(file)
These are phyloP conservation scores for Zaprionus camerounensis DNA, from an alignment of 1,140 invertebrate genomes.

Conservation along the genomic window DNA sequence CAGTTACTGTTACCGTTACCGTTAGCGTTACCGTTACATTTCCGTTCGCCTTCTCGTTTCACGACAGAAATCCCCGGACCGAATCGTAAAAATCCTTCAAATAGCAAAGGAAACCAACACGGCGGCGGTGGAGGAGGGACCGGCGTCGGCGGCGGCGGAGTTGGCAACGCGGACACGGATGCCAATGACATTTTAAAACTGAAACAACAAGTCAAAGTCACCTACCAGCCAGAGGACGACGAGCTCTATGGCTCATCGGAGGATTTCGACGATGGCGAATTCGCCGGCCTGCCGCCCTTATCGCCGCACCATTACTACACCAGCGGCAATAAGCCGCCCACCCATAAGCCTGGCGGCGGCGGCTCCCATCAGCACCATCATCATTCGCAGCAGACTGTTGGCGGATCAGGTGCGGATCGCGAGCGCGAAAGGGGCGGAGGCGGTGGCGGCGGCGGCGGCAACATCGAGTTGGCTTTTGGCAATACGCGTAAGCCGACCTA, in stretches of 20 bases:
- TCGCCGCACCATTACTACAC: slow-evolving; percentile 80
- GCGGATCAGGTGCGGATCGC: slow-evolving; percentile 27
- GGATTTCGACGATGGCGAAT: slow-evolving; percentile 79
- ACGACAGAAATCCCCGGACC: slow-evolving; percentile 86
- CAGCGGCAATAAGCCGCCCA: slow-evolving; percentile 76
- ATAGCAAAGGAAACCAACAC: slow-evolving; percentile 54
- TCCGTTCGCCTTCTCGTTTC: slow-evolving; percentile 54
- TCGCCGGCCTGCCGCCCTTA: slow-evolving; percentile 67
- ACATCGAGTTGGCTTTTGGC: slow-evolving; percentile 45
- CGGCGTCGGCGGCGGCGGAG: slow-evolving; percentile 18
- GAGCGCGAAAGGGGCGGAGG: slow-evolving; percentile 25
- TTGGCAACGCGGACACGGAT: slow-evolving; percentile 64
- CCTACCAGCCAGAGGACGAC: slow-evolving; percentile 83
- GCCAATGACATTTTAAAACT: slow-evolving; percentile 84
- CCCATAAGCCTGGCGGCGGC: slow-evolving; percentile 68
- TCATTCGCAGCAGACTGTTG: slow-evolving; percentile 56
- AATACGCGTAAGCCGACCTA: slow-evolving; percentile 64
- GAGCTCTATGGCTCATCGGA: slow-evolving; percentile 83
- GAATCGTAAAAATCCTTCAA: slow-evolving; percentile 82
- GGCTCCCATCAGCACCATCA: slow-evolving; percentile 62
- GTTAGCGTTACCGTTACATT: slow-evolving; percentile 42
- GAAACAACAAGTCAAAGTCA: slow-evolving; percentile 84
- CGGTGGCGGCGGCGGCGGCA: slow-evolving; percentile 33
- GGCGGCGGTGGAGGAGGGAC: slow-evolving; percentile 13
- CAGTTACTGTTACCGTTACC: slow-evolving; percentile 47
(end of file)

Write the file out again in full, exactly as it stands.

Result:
These are phyloP conservation scores for Zaprionus camerounensis DNA, from an alignment of 1,140 invertebrate genomes.

Conservation along the genomic window DNA sequence CAGTTACTGTTACCGTTACCGTTAGCGTTACCGTTACATTTCCGTTCGCCTTCTCGTTTCACGACAGAAATCCCCGGACCGAATCGTAAAAATCCTTCAAATAGCAAAGGAAACCAACACGGCGGCGGTGGAGGAGGGACCGGCGTCGGCGGCGGCGGAGTTGGCAACGCGGACACGGATGCCAATGACATTTTAAAACTGAAACAACAAGTCAAAGTCACCTACCAGCCAGAGGACGACGAGCTCTATGGCTCATCGGAGGATTTCGACGATGGCGAATTCGCCGGCCTGCCGCCCTTATCGCCGCACCATTACTACACCAGCGGCAATAAGCCGCCCACCCATAAGCCTGGCGGCGGCGGCTCCCATCAGCACCATCATCATTCGCAGCAGACTGTTGGCGGATCAGGTGCGGATCGCGAGCGCGAAAGGGGCGGAGGCGGTGGCGGCGGCGGCGGCAACATCGAGTTGGCTTTTGGCAATACGCGTAAGCCGACCTA, in stretches of 20 bases:
- TCGCCGCACCATTACTACAC: slow-evolving; percentile 80
- GCGGATCAGGTGCGGATCGC: slow-evolving; percentile 27
- GGATTTCGACGATGGCGAAT: slow-evolving; percentile 79
- ACGACAGAAATCCCCGGACC: slow-evolving; percentile 86
- CAGCGGCAATAAGCCGCCCA: slow-evolving; percentile 76
- ATAGCAAAGGAAACCAACAC: slow-evolving; percentile 54
- TCCGTTCGCCTTCTCGTTTC: slow-evolving; percentile 54
- TCGCCGGCCTGCCGCCCTTA: slow-evolving; percentile 67
- ACATCGAGTTGGCTTTTGGC: slow-evolving; percentile 45
- CGGCGTCGGCGGCGGCGGAG: slow-evolving; percentile 18
- GAGCGCGAAAGGGGCGGAGG: slow-evolving; percentile 25
- TTGGCAACGCGGACACGGAT: slow-evolving; percentile 64
- CCTACCAGCCAGAGGACGAC: slow-evolving; percentile 83
- GCCAATGACATTTTAAAACT: slow-evolving; percentile 84
- CCCATAAGCCTGGCGGCGGC: slow-evolving; percentile 68
- TCATTCGCAGCAGACTGTTG: slow-evolving; percentile 56
- AATACGCGTAAGCCGACCTA: slow-evolving; percentile 64
- GAGCTCTATGGCTCATCGGA: slow-evolving; percentile 83
- GAATCGTAAAAATCCTTCAA: slow-evolving; percentile 82
- GGCTCCCATCAGCACCATCA: slow-evolving; percentile 62
- GTTAGCGTTACCGTTACATT: slow-evolving; percentile 42
- GAAACAACAAGTCAAAGTCA: slow-evolving; percentile 84
- CGGTGGCGGCGGCGGCGGCA: slow-evolving; percentile 33
- GGCGGCGGTGGAGGAGGGAC: slow-evolving; percentile 13
- CAGTTACTGTTACCGTTACC: slow-evolving; percentile 47